Winnette: So much! I mean, it was all around me growing up — partly because I grew up in Texas but also because it’s such an incredibly popular American genre. But cowboy shit was a huge part of my upbringing, even though my parents weren’t at all “Texan.” When I was in grade school I had to dress up as a cowboy with all of my classmates and do a line dance for all the parents to “Boot-Scootin’ Boogie” and “Achey Breaky Heart.” That was just like…part of going to that school. Then, in high school, I AUDITIONED to be part of a school-sanctioned extracurricular group of doofuses who dressed up in starched Wranglers, red Levi pearl snaps, and black cowboy hats at the football games. Then, for some inexplicable reason, we had to do push-ups in the end zone whenever the football team scored. It was all just so ludicrous. You’d see old men and 2-year-olds in cowboy hats and cowboy boots stopping by ColdStone Creamery on their way to watch Transformers in 3D. So there’s that. But when I imagine the “West” I picture this really fucking tough and miserable place, with all of this chaos just bubbling out from under a real thin layer of what was a pretty problematic and rickety structure of “law and order.” So, these two distinct impressions of the “West” were just swimming around in my head and then I started writing this world and seeing all the fun and dark ways it could articulate itself.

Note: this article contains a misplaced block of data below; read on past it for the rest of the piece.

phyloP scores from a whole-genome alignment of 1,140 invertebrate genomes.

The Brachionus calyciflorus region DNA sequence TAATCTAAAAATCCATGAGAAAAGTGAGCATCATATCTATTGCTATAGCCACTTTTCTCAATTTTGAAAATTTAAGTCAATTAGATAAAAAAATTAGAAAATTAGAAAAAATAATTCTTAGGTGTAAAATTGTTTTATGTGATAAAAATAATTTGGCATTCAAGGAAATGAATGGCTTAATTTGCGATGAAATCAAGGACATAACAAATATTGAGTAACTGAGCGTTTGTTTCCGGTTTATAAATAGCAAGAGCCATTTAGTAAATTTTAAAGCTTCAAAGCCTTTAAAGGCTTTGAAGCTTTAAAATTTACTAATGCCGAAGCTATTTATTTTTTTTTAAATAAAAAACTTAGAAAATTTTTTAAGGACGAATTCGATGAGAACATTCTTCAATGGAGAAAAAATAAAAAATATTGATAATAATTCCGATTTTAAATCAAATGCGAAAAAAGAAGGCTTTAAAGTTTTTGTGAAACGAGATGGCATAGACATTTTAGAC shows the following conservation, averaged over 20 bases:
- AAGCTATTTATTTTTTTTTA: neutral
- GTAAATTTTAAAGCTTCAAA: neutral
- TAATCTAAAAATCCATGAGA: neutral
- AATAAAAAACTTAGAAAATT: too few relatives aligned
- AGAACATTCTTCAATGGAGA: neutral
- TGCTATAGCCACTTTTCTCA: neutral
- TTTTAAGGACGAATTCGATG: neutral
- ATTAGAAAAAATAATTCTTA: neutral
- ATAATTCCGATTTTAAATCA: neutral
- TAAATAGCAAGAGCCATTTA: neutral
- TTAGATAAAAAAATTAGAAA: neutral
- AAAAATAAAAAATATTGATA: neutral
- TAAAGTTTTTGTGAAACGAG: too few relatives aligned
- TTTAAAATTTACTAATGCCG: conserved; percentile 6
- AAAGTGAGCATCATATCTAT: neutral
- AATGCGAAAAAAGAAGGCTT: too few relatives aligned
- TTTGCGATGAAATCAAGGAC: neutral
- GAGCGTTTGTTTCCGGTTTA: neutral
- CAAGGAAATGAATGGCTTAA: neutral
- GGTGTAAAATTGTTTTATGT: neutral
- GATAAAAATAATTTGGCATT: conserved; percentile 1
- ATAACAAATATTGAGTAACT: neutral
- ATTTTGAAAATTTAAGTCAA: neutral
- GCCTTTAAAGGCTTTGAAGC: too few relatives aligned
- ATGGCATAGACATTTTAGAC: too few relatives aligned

Hoodline: You've got a killer lineup for tomorrow night. What about having other writers read at your book launch appeals to you?
Winnette: At its heart, all of this book stuff is about wanting to connect with other people, granted in a pretty warped way. At least for me. When I put together the list of people I wanted to involve in the book launch, I was primarily thinking about people I just really like, for whatever reason(s). Some of my favorite minds and hearts, and people I thought might have some fun with something weird like this event. I just selfishly wanted to put them all in a room together and give them an assignment and watch them go.